CLU-502 is a polyisoprenylated benzophenone isolated from Clusia rosea, collected in Florida, USA. This novel substance was isolated from methanolic extracts of plant resins employing RP-HPLC techniques coupled to a photodiode array (PDA)-detector. Using the sulphorhodamine B (SRB) proliferation assay, CLU-502 has shown a potent cytotoxic activity in a panel of human tumor cell lines such as breast, colon, stomach, ovarian, neuroblastoma and leukemia lines. Both, wild-type cells and cells resistant to cytostatic therapy with doxorubicin (Adriamycin®), cis-platinum, etoposide (Vepesid®, VP-16), SN-38 (the active metabolite of CPT-11 (CAMPTOSAR®, Irinotecan), raltitrexed (Tomudex®) or 5-fluorouracil are highly sensitive to CLU-502. Interestingly, normal fibroblasts are more resistant to this compound than cancer cells. CLU-502 inhibits the unwinding activity of topoisomerase I in a relaxation of pBR322l plasmid, as well as the decatenation of kinetoplasmids by human topoisomerase II. In addition, after exposure of human colon carcinoma cells to CLU-502, the telomerase activity was inhibited dose-dependently. Further on, a drug-dependent effect on the phosphorylation of ERK1/2, the cytosolic downstream enzymes of the MAP-kinase pathway, was detected in Western blot analyses. The interaction of CLU-502 with PD98059, a specific inhibitor of ERK1/2 phosphorylation, results in a synergistic cytotoxic effect when both drugs are administered to human colon cancer cells simultaneously. The exposure of cell cultures to CLU-502 led to an arrest of the synthesis phase G1 in the cell cycle, measured by incorporation of propidium iodide and BrdU into the DNA. This G1 arrest should be a consequence of the induction of p21. Additionally, down-regulation of the N-myc proto-oncoprotein was observed in LAN-1 WT after the exposure to CLU-502. Finally, a dose dependent induction of DNA-damage in tumor cells was also observed. Finally, an apoptosis/DNA-damage in tumor cells was observed in agarose gels after the exposure of CLU-502 at different concentrations.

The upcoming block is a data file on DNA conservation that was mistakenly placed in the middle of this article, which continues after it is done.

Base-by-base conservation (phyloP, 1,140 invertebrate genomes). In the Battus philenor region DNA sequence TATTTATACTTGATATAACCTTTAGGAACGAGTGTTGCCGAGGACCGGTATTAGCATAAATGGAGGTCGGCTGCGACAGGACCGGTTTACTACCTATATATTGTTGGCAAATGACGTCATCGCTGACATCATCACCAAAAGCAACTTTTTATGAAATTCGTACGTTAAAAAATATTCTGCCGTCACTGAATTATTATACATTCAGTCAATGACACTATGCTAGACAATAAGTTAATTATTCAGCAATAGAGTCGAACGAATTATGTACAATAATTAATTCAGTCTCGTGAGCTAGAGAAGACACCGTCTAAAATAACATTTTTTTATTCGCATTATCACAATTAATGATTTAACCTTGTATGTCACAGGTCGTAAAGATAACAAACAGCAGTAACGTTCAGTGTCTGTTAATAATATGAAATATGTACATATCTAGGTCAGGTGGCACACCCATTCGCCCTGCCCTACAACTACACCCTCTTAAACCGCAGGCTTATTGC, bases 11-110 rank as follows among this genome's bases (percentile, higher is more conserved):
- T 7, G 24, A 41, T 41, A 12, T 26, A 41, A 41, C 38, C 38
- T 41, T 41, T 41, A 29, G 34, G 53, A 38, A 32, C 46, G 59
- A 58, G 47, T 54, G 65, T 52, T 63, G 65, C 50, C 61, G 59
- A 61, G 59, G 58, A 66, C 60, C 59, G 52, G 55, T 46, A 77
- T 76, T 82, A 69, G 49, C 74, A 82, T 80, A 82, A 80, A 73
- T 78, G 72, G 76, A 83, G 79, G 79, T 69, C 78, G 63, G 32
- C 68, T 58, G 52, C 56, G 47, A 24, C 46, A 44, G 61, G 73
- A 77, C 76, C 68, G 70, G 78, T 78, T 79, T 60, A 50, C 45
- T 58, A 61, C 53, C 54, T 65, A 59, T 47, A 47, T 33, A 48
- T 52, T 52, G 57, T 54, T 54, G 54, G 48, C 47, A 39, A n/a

[Proc Amer Assoc Cancer Res, Volume 45, 2004]